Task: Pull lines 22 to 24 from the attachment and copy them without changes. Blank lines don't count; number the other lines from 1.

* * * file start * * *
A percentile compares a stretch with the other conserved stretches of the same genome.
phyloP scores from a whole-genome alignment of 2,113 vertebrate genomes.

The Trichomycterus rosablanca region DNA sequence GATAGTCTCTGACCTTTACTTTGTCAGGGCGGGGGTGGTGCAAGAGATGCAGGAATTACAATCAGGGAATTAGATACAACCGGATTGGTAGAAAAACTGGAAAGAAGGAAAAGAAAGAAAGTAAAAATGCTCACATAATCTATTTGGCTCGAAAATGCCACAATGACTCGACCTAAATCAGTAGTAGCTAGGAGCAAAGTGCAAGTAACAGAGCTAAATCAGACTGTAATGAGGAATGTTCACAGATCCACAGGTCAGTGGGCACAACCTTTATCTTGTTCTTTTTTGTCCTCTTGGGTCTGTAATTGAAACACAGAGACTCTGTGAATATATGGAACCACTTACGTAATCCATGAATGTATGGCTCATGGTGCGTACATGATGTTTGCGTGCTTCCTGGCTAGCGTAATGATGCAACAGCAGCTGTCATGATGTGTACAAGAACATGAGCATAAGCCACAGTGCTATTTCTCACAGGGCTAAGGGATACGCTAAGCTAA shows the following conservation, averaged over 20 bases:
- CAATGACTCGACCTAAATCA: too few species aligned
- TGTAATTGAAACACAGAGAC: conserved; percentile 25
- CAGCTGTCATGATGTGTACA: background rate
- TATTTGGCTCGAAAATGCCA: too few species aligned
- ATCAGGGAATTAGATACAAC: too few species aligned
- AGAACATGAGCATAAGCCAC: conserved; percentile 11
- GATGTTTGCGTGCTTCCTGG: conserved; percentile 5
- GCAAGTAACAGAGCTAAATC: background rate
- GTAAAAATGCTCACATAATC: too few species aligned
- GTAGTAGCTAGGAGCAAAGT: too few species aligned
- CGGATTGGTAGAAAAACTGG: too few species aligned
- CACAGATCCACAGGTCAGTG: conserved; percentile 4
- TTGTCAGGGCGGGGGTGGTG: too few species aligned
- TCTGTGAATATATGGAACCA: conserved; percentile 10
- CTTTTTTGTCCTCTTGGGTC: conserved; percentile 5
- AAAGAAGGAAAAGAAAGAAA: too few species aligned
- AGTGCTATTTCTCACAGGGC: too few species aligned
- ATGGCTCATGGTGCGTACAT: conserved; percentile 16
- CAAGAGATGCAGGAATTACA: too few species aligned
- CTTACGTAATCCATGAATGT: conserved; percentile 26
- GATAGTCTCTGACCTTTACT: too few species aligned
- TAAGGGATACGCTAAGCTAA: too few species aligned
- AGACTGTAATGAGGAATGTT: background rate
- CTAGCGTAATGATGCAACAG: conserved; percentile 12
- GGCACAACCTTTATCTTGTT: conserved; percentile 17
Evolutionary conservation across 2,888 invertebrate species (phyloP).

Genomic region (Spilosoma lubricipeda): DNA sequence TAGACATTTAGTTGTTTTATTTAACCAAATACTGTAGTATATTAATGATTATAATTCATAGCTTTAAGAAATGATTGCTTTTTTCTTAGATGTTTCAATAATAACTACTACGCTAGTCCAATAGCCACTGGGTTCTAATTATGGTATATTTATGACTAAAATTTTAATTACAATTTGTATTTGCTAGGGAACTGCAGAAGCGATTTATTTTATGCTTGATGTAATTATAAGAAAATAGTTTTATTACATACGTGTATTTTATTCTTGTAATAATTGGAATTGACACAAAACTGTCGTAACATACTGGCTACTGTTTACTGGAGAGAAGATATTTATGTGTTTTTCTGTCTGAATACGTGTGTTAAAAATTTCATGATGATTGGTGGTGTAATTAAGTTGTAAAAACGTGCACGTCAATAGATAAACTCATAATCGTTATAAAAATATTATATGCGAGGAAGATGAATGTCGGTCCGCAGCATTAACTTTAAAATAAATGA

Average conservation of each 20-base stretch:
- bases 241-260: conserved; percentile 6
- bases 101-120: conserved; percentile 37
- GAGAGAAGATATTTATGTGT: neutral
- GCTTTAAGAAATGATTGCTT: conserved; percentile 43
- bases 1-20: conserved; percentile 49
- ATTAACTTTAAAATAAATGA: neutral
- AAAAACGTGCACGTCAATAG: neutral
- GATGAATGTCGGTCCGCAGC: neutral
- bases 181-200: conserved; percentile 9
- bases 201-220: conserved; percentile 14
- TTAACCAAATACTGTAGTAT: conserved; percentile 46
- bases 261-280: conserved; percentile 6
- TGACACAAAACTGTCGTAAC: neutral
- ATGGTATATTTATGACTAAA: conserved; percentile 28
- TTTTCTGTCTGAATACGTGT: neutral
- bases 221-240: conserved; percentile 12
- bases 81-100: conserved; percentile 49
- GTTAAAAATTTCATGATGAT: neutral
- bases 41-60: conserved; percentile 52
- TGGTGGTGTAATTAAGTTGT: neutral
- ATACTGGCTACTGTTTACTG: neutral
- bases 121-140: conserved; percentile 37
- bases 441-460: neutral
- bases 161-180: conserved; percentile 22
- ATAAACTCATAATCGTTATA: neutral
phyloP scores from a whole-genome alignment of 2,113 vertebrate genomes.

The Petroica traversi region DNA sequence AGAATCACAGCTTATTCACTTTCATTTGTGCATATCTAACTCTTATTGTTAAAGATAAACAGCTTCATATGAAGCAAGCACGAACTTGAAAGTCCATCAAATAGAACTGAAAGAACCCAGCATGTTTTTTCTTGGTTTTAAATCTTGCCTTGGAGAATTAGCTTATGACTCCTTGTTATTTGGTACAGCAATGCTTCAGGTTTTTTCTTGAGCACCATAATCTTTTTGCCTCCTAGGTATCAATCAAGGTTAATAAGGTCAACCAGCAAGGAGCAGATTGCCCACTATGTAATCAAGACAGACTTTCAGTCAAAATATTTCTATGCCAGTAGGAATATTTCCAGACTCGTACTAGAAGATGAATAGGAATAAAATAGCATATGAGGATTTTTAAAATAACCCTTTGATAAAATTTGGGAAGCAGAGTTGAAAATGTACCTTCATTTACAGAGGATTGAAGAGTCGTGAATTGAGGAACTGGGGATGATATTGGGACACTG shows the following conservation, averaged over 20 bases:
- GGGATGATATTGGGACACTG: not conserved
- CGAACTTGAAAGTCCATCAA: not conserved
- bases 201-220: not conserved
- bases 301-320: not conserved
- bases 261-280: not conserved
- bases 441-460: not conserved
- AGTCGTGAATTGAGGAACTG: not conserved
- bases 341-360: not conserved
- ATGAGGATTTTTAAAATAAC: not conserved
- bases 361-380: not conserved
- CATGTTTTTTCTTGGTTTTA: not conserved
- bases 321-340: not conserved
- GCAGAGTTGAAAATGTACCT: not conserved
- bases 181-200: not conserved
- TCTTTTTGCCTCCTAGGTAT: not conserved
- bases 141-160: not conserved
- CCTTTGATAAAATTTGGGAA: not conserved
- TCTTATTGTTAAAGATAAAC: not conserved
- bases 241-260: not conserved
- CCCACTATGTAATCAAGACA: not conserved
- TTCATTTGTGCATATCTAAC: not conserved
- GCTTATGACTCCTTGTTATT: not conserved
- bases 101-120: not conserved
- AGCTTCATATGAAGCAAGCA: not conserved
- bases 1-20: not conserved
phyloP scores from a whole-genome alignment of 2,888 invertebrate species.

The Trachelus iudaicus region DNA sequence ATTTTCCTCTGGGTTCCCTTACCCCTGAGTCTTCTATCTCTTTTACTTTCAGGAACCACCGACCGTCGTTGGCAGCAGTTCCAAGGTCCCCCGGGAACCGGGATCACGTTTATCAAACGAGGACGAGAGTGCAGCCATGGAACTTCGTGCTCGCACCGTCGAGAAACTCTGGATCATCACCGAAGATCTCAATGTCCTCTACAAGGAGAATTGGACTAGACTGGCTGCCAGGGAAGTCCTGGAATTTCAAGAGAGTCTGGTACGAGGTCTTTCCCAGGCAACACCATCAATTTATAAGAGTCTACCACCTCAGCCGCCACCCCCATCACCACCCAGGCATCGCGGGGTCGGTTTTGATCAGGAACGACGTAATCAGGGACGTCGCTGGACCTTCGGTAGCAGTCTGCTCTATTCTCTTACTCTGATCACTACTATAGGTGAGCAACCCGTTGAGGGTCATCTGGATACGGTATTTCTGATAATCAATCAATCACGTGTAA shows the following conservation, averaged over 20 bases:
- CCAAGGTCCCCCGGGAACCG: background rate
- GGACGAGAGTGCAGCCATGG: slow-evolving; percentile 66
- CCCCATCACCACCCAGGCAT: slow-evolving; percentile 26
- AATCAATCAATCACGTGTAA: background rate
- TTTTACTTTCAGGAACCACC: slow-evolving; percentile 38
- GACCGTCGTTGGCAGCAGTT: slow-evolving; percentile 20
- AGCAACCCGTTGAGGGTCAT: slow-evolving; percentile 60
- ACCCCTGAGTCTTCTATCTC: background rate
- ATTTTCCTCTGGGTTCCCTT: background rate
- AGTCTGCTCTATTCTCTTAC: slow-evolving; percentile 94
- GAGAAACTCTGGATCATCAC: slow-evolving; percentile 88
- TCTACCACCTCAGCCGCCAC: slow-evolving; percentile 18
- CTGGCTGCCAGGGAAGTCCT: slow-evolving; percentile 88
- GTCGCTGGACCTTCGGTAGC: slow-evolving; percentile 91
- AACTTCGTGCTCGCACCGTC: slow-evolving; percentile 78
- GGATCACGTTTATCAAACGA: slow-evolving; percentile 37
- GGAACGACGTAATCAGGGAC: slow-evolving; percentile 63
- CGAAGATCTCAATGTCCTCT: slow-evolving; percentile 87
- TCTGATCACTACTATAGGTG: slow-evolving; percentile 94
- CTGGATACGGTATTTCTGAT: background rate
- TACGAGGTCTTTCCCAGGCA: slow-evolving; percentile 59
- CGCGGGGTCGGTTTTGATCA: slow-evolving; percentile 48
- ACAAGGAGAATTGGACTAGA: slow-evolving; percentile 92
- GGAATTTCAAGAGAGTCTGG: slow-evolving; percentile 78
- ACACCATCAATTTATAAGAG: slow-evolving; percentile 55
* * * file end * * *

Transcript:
- CAAGAGATGCAGGAATTACA: too few species aligned
- CTTACGTAATCCATGAATGT: conserved; percentile 26
- GATAGTCTCTGACCTTTACT: too few species aligned